Looking back in retrospect on the Great Pumpkin Beer Festival we attended in Seattle this past weekend, there’s really not much more I can add to my day 1 and day 2 summaries except for the beers I sampled (for day 2) and any final notes. I also have quite a few pictures that I’ll run in a separate post as just one big gallery.
The two biggest drawbacks I noted about the Festival were from day 2: the tremendously long line (which we were fortunate to get there early enough to not be too far back!) and the late opening (12:20 instead of noon). There may well have been a crazy line on the first day as well, but as I’d mentioned, we got in with a media pass an hour early and got to sample the beers ahead of the crowd. That was a huge bonus, but frankly I was more than happy to pay to enter for the second day as well—this Fest was absolutely worth it!
Elysian’s production brewery in Georgetown proves to be a great place to hold a festival like this… except possibly for the fact that they are in Georgetown, an industrial neighborhood that offers little in the way of public parking. Most of the commercial on-street parking has a two-hour limit, and we finally found unlimited parking the first day next to a park/ballfield about four blocks from the brewery. The next day we parked near Full Throttle Bottles, a nice bottleshop about five blocks down the street. (I also picked up a bunch of Washington beers there to bring home.)
Georgetown is kind of a cool neighborhood, offering up the original Rainier Brewing facility in an old brick building down the road from Elysian (and across the street from Full Throttle) and a number of interesting businesses that seem a cross between blue-collar stores eking out a living in an industrial zone and hipster gentrification—not that either is a bad thing. And Elysian’s brewery itself is pure production, with a big parking lot and lots of warehouse space that provided the perfect space for a festival. An interesting backdrop reflected the Georgetown vibe perfectly: the rail lines right behind the brewery that had loud trains moving by all day long, and the Boeing airfield just south that had low-flying planes of all sizes passing by overhead.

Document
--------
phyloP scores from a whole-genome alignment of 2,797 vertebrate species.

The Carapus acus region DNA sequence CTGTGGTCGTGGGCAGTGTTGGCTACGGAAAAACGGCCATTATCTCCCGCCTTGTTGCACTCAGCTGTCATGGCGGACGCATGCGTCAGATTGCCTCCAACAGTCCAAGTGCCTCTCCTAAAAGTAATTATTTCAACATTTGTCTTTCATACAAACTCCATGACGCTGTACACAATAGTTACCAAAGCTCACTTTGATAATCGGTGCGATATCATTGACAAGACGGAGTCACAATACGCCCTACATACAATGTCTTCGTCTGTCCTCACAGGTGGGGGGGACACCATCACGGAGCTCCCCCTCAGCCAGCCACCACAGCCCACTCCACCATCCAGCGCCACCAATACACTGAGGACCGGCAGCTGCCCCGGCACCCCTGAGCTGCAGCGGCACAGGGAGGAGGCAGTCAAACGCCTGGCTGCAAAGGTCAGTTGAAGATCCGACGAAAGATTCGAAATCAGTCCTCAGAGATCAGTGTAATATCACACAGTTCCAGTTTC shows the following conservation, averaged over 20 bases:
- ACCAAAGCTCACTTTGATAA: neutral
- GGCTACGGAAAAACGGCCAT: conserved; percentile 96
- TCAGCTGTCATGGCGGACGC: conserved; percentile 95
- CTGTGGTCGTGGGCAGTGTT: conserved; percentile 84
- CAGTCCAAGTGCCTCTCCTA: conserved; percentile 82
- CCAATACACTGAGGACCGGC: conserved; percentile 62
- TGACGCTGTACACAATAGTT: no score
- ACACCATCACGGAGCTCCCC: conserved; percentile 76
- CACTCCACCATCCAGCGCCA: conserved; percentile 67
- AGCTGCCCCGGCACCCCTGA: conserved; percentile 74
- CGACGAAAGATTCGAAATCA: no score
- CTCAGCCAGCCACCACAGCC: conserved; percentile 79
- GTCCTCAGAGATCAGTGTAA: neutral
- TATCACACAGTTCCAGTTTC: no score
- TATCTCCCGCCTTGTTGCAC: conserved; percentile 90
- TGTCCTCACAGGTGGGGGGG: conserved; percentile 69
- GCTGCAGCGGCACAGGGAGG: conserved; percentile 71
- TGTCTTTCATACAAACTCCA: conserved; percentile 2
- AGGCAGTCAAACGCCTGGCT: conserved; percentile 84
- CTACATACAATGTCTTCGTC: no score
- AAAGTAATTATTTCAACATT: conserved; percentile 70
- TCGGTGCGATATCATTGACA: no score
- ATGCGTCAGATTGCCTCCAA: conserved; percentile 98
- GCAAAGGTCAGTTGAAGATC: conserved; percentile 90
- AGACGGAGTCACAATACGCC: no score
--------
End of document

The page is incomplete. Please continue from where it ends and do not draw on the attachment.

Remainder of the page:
Food was provided by about four food trucks parked at the back of the lot, ranging from New Orleans-inspired food to a straight-up grill to rice bowls to pumpkin beer ice cream. If you don’t get something from them early on, you can expect a wait.
Here are the various beers I sampled on the second day:
- The Lost Abbey/Elysian Avant Gourde (collaboration, Bière de Garde with pumpkin and spices)
- Pike Harlot’s Harvest
- Elysian Mr. Yuck Sour Pumpkin Ale
- Elysian Punkuccino Coffee Pumpkin Ale
- Almanac Heirloom Pumpkin Barleywine
- Alaskan Pumpkin Porter
- Black Raven Harbinger Pumpkin Stout
- Georgetown Pump-Kin Barrel Aged Porter
- Beer tapped from the giant pumpkin—someone mentioned it was the Punkuccino which I believe it was
- Southern Tier Pumking
- Cambridge Zwickel of the Damned (basically Pumpkin Altbier)
- Elliott Bay Kill Bill 4 (their Organic Pumpkin Ale blended with Bourbon Barrel Imperial Stout)
- Avery Rumpkin (18.5% abv rum barrel aged pumpkin insanity)
- Bainbridge Island Whiskey Jack (pumpkin ale in Bainbridge Organic Distillers’ wheat whiskey barrels)